About the Author(s)


Elizabeth Henning symbol
South Africa Research Chair: Integrated Studies of Learning Language, Science and Mathematics in the Primary School, Soweto Campus, University of Johannesburg, South Africa


Citation


Henning, E., 2017, ‘South African educational research journals’, South African Journal of Childhood Education 7(1), a605. https://doi.org/10.4102/sajce.v7i1.605

Editorial

South African educational research journals

Elizabeth Henning

Copyright: © 2017. The Author(s). Licensee: AOSIS.
This is an Open Access article distributed under the terms of the Creative Commons Attribution License, which permits unrestricted use, distribution, and reproduction in any medium, provided the original work is properly cited.

The South African educational research community consists of many branches, ranging from monitoring and evaluation (M&E) consultancies, non-governmental organisations, practitioners at schools and in the business community, the science councils, education departments, nationally and in the provinces, and academic researchers at higher education institutions across many faculties.

Some of the publications coming from ‘outside’ universities and science councils are categorised as ‘grey literature’, while others from the ‘scientific community’ are viewed as ‘real’ research literature. Technical reports, officially referred to as ‘grey literature’, contain important findings and often lift their authors’ h-index for alternative web visibility sky-high. I would plead for a shift in the definition of what counts as ‘real’ research, acknowledging the value of ‘evaluation research’, which has much to teach conventional ‘academic’ research in terms of design logic, just to mention one aspect.

The distinction between ‘grey’ and ‘real’ has created, I would argue, a conundrum for young academics who also do work for consulting agencies while they teach at university. Most of the country’s new researchers labour on extended studies on a lonely and long journey, and only find a glimmer of visibility over a long time. Having been socialised into the academy in the conventional way, aiming to publish highly specialised work for an often small audience, new authors find it hard to achieve success along this route and opt for some M&E work experience. As editor I have seen this happening over time: firstly, while getting the journal Education as Change off the ground in 1997 and getting it listed in the Social Sciences Citation Index (ISI, then Thomsen Reuters, now Clarivate) and subsequently with the founding of the South African Journal of Childhood Education in 2011. Established authors know when to submit their research to the most suitable journal. New authors need to find their home space and it takes time. Many younger researchers also find a part-time niche in evaluation work, where they produce both ‘grey’ and ‘real’ research. My sense is that this is a powerful cocktail.

Looking at the current more than 80 manuscripts under review and the 24 published in SAJCE this year, I see a promising trend. The journal has built an identifiable authorship and a readership that are crucial in the knowledge-making project of childhood education as a science and as an endeavour of development. Our articles present the work of the professions serving education during childhood and include the helping professions – ranging from speech and audiology, autism, teacher education, teaching, learning, policymaking, curriculum design, parenting and many others. Our authors work hard during the review and production process and are always willing to revise and resubmit. Our reviewers patiently reread resubmitted manuscripts. Our publisher works consistently to get the optimal article published online. What is more, the journal has led the way in open access education journals in South Africa.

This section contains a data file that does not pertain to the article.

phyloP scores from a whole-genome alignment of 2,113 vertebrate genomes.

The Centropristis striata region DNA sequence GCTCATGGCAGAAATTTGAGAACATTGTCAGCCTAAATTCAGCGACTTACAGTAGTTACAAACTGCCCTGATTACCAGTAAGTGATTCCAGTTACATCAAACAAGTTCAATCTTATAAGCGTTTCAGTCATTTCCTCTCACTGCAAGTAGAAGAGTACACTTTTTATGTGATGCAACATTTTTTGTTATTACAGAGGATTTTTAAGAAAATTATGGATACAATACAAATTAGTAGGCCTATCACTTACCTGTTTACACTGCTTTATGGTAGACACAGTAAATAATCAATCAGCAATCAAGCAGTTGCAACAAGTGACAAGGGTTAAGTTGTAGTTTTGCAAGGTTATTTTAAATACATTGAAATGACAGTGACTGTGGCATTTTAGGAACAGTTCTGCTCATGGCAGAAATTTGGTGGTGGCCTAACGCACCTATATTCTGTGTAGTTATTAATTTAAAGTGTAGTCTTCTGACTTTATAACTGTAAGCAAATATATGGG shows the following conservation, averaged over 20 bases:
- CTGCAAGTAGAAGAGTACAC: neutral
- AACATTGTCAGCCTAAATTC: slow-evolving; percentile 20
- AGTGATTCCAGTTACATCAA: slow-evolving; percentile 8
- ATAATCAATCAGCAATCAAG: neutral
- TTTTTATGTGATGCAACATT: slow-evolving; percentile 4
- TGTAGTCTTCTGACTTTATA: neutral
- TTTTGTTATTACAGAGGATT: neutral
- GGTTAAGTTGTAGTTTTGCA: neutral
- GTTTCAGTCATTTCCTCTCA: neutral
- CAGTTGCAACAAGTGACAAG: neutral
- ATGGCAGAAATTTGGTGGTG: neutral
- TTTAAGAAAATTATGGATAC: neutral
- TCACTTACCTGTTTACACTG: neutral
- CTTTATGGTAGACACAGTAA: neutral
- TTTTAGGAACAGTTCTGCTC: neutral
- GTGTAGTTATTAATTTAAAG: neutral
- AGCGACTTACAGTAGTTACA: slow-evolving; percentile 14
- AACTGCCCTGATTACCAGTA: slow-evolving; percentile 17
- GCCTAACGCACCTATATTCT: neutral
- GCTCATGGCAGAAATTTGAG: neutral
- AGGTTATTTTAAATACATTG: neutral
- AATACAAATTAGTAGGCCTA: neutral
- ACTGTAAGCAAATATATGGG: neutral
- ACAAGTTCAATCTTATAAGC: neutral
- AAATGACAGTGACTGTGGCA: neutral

We hope that when Clarivate evaluates the journal from 2018 onwards we will move from Emerging Sources Citation Index (ESCI) status to a journal worth listing in the Social Sciences Citation Index with a (even humble) beginning impact factor. We hope that our articles will achieve SCOPUS status with Elsevier. We also hope that our reviewer base will increase and continue to assist us in building knowledge and that the current (and future) indexing will add to the growth of a journal that is filling a very specific niche: publishing research and increasing knowledge about children in a generation when we will need much new knowledge. At the same time, we will also have to refine and redefine theories about learning and also about teaching as well as the role of screens in children’s lives.

We will also make a big effort to assist authors of the ‘grey’ literature to convert their very important work to academic work. Lastly, we hope that current large-scale, early grades intervention studies of the Department if Basic Education will yield research articles that will fill many pages of this journal.

Reviewer and editing workshops will be conducted at the Centre for Education Practice Research at University of Johannesburg in 2018.

Announcements to follow in SAJCE.

Acknowledgments

We would like to acknowledge the grant of the Department of Higher Education, from whom we receive 50% of the publication and production cost of the journal through a Teaching and Learning Development Capacity Improvement Programme grant (2016–2020).



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